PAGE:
Oil-based ink with high metallic content

I am currently in the process of doing an independent study at the Rochester Institute of Technology. I am trying to mimic Gutenberg’s oil-based ink. Now research has shown that he had high contents of lead, copper, and sulfur in his carbon black ink. Is there any ink out there that might suit this? If not, I might have to resort to Van Son black ink (not a bad thing).

Thanks, Dan

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From what I’ve read in the past, Gutenberg’s ink was primarily a boiled linseed / carbon black mixture, with a few additives to help speed up the drying. I’ve never seen a listing of what those admixtures might have been, but a good guess would be something similar to “Japan Drier” that was in common use by painters of the day. It contains lead and/or copper oxides. It is still available, if you wanted to formulate your own.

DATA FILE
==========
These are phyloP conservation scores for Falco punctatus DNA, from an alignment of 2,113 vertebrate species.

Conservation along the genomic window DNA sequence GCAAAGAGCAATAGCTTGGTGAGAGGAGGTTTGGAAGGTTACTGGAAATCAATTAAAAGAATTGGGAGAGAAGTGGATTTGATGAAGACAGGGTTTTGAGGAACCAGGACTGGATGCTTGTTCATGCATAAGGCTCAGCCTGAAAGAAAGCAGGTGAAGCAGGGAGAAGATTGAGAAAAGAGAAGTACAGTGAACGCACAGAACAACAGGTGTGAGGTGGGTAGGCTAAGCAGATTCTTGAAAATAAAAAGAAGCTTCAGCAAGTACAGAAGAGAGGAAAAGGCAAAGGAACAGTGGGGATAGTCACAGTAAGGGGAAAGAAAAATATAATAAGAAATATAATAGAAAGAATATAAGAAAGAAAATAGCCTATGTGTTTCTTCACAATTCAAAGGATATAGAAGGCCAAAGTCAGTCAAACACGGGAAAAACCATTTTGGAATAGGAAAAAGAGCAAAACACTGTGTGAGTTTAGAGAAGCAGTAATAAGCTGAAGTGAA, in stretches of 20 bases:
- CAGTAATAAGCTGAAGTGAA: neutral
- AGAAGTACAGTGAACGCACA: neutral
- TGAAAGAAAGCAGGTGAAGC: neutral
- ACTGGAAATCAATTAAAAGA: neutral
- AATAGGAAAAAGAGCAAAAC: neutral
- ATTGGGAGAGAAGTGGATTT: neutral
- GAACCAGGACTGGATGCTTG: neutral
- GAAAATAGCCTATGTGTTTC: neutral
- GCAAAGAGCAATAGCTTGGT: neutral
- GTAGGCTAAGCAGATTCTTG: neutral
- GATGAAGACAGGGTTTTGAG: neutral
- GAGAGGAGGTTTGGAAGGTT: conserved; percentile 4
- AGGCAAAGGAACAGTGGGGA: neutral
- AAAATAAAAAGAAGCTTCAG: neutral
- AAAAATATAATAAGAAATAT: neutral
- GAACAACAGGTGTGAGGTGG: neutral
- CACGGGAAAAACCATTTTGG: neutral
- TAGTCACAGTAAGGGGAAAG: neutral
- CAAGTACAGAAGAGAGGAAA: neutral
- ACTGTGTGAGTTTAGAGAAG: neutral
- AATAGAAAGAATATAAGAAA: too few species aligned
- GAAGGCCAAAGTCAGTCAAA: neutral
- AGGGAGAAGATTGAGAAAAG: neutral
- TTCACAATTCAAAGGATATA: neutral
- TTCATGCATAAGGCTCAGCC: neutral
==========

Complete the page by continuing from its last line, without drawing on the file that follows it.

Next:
The only ink I know of that might have similar components is Charbonnell’s black etching ink. They use a very old formulation for most of their products.

Do you have a website or product description for the Charbonnell’s black etching ink?

Hi Dan, I work at Brockport 20 min from you. I have been making intaglio prints for 30 yrs. We use traditional processes and alternative processes in the printshop at the college. When I was in graduate school, we ground our own etching ink with oil and pigment. We add pigment to commercial inks in classes now. If you want some pointers , I can certainly share with you the ink grinding process. Give me an email if interested or you have any other questions.
debra fisher

Thanks Debra. I actually just recently took a class at RIT in which we created a pigment and did the grind process. I understand you do intaglio prints. Are you doing relief work or is it on a hand press? Thanks!